Judge Cecelia G. Morris, chief U.S. Bankruptcy judge in the Southern District of New York, agreed with Rosenberg. She used the student-debt test case, Brunner v N.Y. State Higher Education Services Corp., from 1987 differently than other decisions. “
Brunner has received a lot of criticism for creating too high of a burden for most bankruptcy petitioners to meet,” Morris wrote. For Brunner, who filed for bankruptcy within a year of graduation, “the test is difficult to meet,” she wrote. “
However, for a multitude of petitioners like Mr. Rosenberg, who have been out of school and struggling with student loan debt for many years, the test itself is fairly straightforward and simple," she said.
Rosenberg was relieved of his debt.
Student-loan experts say that most students are under the impression that student debt cannot be relieved in bankruptcy court. Some get bad advice from attorneys who also believe student debt cannot be forgiven in bankruptcy court. “
You can't discharge student loan debt in bankruptcy: That was the prevailing wisdom,” said Jason Iuliano, an expert in student debt and assistant professor of law at Villanova University in suburban Philadelphia.
But Iuliano, whose own student debt was hundreds of thousands of dollars after receiving degrees from Harvard University and Princeton University, dove into the caseload and found that wasn’t true. “
What I found when I actually went in and collected the cases was a lot of folks actually do meet the [undue hardship] test,” he said. “About 40% of the student loan debtors in bankruptcy … are successful in getting a discharge of some sort. And that struck me as really important.”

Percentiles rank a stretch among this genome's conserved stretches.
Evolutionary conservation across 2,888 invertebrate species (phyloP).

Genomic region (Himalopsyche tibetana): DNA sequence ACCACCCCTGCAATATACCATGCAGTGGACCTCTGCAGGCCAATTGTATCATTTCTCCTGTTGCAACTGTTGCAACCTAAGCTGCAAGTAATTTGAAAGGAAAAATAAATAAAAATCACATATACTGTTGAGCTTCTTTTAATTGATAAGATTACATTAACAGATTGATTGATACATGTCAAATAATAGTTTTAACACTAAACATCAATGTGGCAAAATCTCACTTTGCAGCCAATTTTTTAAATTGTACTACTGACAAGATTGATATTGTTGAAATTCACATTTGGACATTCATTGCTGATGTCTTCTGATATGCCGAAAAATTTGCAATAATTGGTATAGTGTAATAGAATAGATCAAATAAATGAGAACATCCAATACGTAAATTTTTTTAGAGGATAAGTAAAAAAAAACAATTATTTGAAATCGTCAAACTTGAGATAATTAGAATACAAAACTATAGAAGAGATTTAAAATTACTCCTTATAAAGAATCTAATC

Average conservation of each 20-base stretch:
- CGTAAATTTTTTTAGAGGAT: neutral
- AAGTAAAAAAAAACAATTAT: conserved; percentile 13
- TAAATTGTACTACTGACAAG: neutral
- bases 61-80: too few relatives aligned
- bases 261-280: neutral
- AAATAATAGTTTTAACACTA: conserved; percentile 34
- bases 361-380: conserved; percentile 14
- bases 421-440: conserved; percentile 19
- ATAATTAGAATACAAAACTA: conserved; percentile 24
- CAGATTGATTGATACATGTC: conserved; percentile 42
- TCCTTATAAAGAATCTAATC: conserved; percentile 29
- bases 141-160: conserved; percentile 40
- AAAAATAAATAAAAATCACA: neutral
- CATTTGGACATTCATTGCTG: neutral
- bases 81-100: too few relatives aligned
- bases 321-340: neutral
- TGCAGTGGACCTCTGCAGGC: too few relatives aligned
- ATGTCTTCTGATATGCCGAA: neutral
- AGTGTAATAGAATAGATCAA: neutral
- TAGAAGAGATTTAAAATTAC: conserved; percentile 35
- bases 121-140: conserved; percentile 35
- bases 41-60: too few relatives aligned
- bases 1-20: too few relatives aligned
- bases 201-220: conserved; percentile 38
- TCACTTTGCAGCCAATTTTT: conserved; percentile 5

Iuliano said about 250,000 student debtors file for bankruptcy each year. But only about 500 of them take a necessary additional legal step – an adversary proceeding - to address college-loan specific debt. Only 1% end up going in front of a judge.
"A lot more people should be filing and trying to prove undue hardship, because they would be successful if they actually came before a judge,” Iuliano advised.
Ashley Harrington, senior policy counsel for the Center for Responsible Lending, celebrated the decision, but said student debt that impacts low-income and minority borrowers more than any others should be addressed long before debtors end up with interest-bloated loans. “
My initial thought was, ‘This is great, good for him.’ We’ve always supported student-loan discharge of both private and federal loans,” Harrington said. “But, there still is a need for Congress to do something about it.”
Among students in the Class of 2016, 70% borrowed an average of $30,000, Harrington said.“
People are really struggling under this debt for a very long time. Your repayment term is 20 to 25 years, and that’s as long as some people’s mortgages," she said.“
Part of the conversation is changing in judicial chambers because everyone is realizing what a crisis this is, seeing how it effects students’ lives,” Harrington added. “How much help have you given them?”
Rosenberg said he is frustrated by "some folks [who] come away acting like my case was a scheme to get out of a bad decision and it wasn’t.
"I did everything I could to avoid bankruptcy and tried to work things out with the lenders but they refused to budge ... I only filed for bankruptcy when I had no other realistic option."
ECMC has the right to appeal the decision. Spokesperson Laura Telander Graf emailed VOA that “We are reviewing the ruling to determine how we will proceed.”